I have no infantry experience. I’m a former (mildly) competitive shooter with wide experience using a wide range of calibers and firearms, mostly metallic cartridge. I hunt, and have never in over 40 years of hunting ever lost a game animal that I have shot at, and I have killed game with everything from .22 rimfire to full house rifle rounds to a 12 gage shotgun with slugs. I’ve killed big game with pistols, too.

    If I were setting up a group, I would NOT use pistol caliber carbines as my primary weapon choice. Here are some reasons why, from a shooter’s perspective-

    -Pistol rounds are much less capable than carbine (.223, 6.5 Grendel, 7.62 Russian short) or rifle (7.62 x 51, 7.62 x 54R, .30-06 etc) Their trajectory is much worse and the terminal ballistic effects drop off much more quickly. This means that they are harder to hit with at any range, the hit effects at distance are much less, and they do not penetrate as well. You will need many more rounds to duplicate the effect of one carbine round.
    -Pistol rounds turn concealment into cover. Example- bad guys hiding behind a car would be covered against pistol fire; against a .223, not so much, engine block excepted. Carbines penetrate small trees and cars with ease; rifles more so.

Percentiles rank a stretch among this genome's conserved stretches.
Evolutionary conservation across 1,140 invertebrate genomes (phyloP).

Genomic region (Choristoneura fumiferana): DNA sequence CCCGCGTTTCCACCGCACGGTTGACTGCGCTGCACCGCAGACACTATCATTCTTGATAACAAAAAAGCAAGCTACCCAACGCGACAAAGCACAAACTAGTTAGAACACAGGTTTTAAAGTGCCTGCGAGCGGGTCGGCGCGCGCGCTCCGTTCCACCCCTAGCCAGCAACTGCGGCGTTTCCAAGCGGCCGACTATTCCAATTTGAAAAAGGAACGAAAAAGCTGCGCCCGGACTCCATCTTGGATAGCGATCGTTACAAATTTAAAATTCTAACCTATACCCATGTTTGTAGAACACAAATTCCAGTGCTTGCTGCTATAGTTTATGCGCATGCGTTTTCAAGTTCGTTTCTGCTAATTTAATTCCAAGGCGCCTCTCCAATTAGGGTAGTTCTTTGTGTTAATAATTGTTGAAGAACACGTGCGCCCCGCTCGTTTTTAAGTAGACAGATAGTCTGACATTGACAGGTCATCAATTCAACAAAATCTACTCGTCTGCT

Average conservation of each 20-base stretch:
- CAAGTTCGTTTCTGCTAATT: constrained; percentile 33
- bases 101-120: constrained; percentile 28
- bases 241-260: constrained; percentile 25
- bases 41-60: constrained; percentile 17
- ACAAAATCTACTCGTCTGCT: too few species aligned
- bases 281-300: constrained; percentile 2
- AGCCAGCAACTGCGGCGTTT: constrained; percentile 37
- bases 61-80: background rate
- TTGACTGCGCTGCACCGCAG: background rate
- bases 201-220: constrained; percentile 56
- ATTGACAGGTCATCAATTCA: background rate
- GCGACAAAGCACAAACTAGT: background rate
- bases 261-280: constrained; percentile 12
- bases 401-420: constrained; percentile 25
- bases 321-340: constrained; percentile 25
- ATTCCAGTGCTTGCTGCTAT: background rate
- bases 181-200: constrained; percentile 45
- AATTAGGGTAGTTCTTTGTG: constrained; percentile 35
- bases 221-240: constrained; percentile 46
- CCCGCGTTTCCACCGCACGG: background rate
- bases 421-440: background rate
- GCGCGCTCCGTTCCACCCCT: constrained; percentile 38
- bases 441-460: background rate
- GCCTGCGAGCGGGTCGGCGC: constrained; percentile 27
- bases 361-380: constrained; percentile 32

-In a SHTF scenario it is a good bet that bad guys will quickly recover body armor, and it is likely that should you encounter such you’ll need to deal with it. Pistol rounds do not penetrate soft armor well, and their ballistics mean that you will have to approach well within a carbines engagement range before you can be effective. In other words, bad guys with body armor and rifles or carbines can shoot your group members with relative ease for a couple hundred yards before your team with pistol caliber weapons can get close enough to do the business.